During the Spanish era the language of instruction in the primary and elementary grades (primera enseñanza) was Binisayâ and supplemented by Spanish. The parents who desired to have their children study in the higher grades must hire a tutor for their children. The Spaniards have no desire to teach Spanish to the ordinary children.
Due to this situation, the Bisayan language was able to maintain the native words and grammar. When the Spaniards left the Philippines in 1898, the Sugboanon Bisaya language was at par with the Spanish language.
When the Americans conquered the Philippines, they created the Public School System of education. Everything was patterned after the American system. Only the English language was allowed to be use in the school system.
However the Americans respected the separation of Church and State. Since the Church used the Binisayâ language, the natives were able to maintain their native language. So it came to pass that the Church and the community was using the Bisayâ and the school system was using the English language. The native languages in the Philippines have the disadvantage of stagnation and deterioration because it was not allowed to grow in school.
As a result of American colonization, there was a complete dominance by the Americans in the political, social, intellectual, and mental aspect of the Filipinos and the Boholanos.
Before the implementation of the MTB-MLE in 2013, the standard measure of intelligence was the English language: “Bulók ning batáa kay dili kahibalo mo-Ininglis. = This child is dull because he does not know the English language.”
The comment is one sided because nobody will say that “The American child is dull because he does not know the Sugboanon language.”
When the MTB Law took effect on 2013, the Department of Education (DepEd) did not know what to do. Generally the DepEd officials and teachers were of the opinion that the native language to be used will be the “colloquial language”. The members of LUDABI calls it Binisayóp (wrong Bisaya) instead of Binisayâ. The English words are just changed in spelling and the grammar is still in English and not Bisayan grammar.
The teachers were not re-trained in order to learn the Bisayan grammar. In fact they insist that the inflectional English grammar is applicable to the agglutinative Bisayan grammar.
In 2019 the new Regional DepEd 7 Director, Dr. Salustiano Jimenez, became cognizant that the implementation of MTB-MLE was erroneous. The colloquial Binisayâ could make the pupils apply their language in the intellectualized manner.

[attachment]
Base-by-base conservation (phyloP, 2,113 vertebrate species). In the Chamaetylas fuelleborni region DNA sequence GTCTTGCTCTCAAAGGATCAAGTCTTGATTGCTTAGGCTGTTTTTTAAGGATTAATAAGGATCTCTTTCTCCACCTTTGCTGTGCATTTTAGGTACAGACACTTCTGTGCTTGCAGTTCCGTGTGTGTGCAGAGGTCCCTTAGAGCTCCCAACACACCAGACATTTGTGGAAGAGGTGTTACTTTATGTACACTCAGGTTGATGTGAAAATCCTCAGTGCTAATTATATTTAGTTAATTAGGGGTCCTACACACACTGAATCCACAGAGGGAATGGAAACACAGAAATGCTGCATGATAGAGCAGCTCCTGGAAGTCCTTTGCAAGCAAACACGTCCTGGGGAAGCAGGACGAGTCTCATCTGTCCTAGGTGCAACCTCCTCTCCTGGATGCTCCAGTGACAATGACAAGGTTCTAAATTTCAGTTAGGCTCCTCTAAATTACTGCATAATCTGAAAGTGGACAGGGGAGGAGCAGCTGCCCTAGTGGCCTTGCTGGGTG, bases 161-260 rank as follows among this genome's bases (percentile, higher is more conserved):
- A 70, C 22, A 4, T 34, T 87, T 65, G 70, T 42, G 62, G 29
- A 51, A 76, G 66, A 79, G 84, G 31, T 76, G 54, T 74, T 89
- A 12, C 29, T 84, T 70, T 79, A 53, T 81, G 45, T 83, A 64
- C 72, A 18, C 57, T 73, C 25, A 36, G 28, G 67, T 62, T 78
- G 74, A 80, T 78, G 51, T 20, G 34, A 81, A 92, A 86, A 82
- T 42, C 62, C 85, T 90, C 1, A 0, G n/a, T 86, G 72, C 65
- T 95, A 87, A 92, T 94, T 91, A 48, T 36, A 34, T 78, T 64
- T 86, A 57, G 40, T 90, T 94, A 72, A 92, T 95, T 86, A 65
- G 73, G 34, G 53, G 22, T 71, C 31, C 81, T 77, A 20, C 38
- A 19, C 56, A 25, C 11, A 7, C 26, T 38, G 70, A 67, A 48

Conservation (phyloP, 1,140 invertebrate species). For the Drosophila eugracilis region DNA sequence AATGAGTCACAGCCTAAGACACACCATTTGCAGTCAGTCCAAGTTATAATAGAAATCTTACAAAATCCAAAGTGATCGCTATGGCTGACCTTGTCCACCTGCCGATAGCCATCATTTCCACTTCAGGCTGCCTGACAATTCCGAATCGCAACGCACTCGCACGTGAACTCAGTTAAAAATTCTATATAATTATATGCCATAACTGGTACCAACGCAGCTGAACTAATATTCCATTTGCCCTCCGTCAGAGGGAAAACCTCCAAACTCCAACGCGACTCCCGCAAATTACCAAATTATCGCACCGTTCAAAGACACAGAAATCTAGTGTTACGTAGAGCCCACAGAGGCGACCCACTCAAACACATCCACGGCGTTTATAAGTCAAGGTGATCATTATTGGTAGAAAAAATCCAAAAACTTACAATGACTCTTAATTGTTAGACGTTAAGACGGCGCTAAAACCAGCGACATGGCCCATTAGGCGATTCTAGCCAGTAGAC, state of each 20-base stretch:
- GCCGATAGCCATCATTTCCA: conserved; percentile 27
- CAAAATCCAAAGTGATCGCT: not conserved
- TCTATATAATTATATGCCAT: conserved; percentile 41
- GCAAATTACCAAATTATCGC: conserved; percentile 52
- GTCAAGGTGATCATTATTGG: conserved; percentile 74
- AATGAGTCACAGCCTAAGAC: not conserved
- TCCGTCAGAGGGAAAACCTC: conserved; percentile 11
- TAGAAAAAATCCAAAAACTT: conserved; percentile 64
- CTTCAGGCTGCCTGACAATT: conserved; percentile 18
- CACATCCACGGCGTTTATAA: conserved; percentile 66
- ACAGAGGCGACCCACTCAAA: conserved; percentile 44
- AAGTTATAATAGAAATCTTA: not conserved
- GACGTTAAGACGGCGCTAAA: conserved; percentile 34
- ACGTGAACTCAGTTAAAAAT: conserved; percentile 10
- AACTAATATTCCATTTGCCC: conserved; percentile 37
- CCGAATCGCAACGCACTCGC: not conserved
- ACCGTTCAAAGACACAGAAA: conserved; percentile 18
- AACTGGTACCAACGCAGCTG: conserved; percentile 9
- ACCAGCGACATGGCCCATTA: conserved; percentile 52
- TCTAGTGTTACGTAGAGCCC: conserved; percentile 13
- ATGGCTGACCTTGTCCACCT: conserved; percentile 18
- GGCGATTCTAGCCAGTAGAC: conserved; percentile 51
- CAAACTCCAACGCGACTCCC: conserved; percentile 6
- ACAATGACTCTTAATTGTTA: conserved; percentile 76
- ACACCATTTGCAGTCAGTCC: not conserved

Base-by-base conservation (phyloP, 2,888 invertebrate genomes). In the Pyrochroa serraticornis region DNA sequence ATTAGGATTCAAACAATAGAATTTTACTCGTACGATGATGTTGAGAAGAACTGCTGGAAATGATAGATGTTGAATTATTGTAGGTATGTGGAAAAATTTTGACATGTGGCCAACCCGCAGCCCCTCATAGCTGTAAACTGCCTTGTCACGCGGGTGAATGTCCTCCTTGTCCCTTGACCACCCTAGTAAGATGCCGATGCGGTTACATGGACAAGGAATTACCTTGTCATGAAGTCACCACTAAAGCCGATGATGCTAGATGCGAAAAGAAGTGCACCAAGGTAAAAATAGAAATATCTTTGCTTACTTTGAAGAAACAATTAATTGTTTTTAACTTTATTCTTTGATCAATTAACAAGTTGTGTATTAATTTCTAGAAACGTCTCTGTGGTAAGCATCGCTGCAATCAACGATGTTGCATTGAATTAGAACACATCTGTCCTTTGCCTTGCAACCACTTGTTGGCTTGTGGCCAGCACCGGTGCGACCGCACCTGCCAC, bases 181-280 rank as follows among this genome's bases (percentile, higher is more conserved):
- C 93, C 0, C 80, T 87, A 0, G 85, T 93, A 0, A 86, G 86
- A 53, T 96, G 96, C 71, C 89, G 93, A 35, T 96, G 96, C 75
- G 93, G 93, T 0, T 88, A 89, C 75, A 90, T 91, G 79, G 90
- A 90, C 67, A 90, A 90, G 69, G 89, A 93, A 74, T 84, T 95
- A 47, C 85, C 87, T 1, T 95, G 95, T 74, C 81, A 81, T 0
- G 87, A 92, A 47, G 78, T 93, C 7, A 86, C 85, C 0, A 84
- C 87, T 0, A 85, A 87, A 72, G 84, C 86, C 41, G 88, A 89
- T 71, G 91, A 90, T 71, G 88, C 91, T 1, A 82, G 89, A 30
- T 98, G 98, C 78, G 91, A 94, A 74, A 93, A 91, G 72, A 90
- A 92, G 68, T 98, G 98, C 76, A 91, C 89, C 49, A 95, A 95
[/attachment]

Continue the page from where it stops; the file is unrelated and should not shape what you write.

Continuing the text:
So last December 2019 the 204 MTB coordinators in Central Visayas were given training in Sugboanon Binisayâ grammar, psychology, and philosophy (3 hours), mathematics (3 hours), science (3 hours), and literature and music (3 hours). The training of the teachers were supposed to follow in 2020 but the COVID-19 pandemic stopped the project.
Ignorance of the Language
In year 2013 the pupils in Kindergarten and Grade I were taught using Binisayâ as the medium of instruction. The pupils were taught using Binisayâ up to Grade 3.
Even though the teachers and pupils were not taught about the Bisayan language, unconsciously the pupils’ mind were wired in the Bisayan language and grammar.
When the pupils reached Grade 4, the Grade 4 teachers said that the pupils did not know anything. The pupils could not understand English.
I told the Grade 4 and Grade 5 teachers that the pupils were knowledgeable, it is the teachers that are ignorant. You think that your English grammar is applicable to the Bisayan language of the pupils.
English is an inflectional language. It relies so much on the verb and the verb is conjugated to give you the tense and number. Binisayâ is an agglutinative language. It relies so much on the affixes (about 4,300). Binisayâ could make a sentence without a verb, as “Tambok si Pedro. = Fat this Pedro”.
In English the meaning is found in the words in the sentence. In Binisayâ the meaning is found in the intention. “Pedro hain ra kadtong kuan kay akò nang kuanón. = Pedro, where is the thingamajig because I will thingamajig it.”
English uses tense (past, present, future) and Binisayâ uses aspect of time. Binisayâ has no present tense but it has the aorist tense that is not found in English.
Due to the COVID-19 pandemic, the students are prohibited to go inside the school building. The students are only given lesson modules to be studied and answered at home.
Both the teachers and students do not know that the educational system is now truly bilingual. The teachers know only the English language and the pupils know only the Binisayâ.
The teachers made the lesson modules thinking that their English grammar is the same as the Bisayan grammar. However, at Grade 4 and Grade 5 levels the pupils could not yet grasp the English grammar because they are still wired in the Bisayan grammar. There ought to be coordination of languages but we were stopped by the COVID-19 pandemic.
A social media posting reveals the variance of the English-wired brain of the teacher and the Binisayâ-wired brain of the students.
Question: Write these words in alphabetical order.
- take Ans: aekt
value Ans: aeluv
use Ans: esu
royal Ans: alory
If you are wired in the Bisayan language the answers of the student is correct. However, those who are wired in English expected the alphabetical order as: royal, take, use, and value.
The teacher do not know that in Binisayâ the meaning is in the intention. The question lacks precision to convey the intention in English but if you will translate to Binisayâ, it will mean that the letters in each word will be alphabetize.
I am glad that my arguments since the planning of MTB-MLE since 2009 turns out to be correct.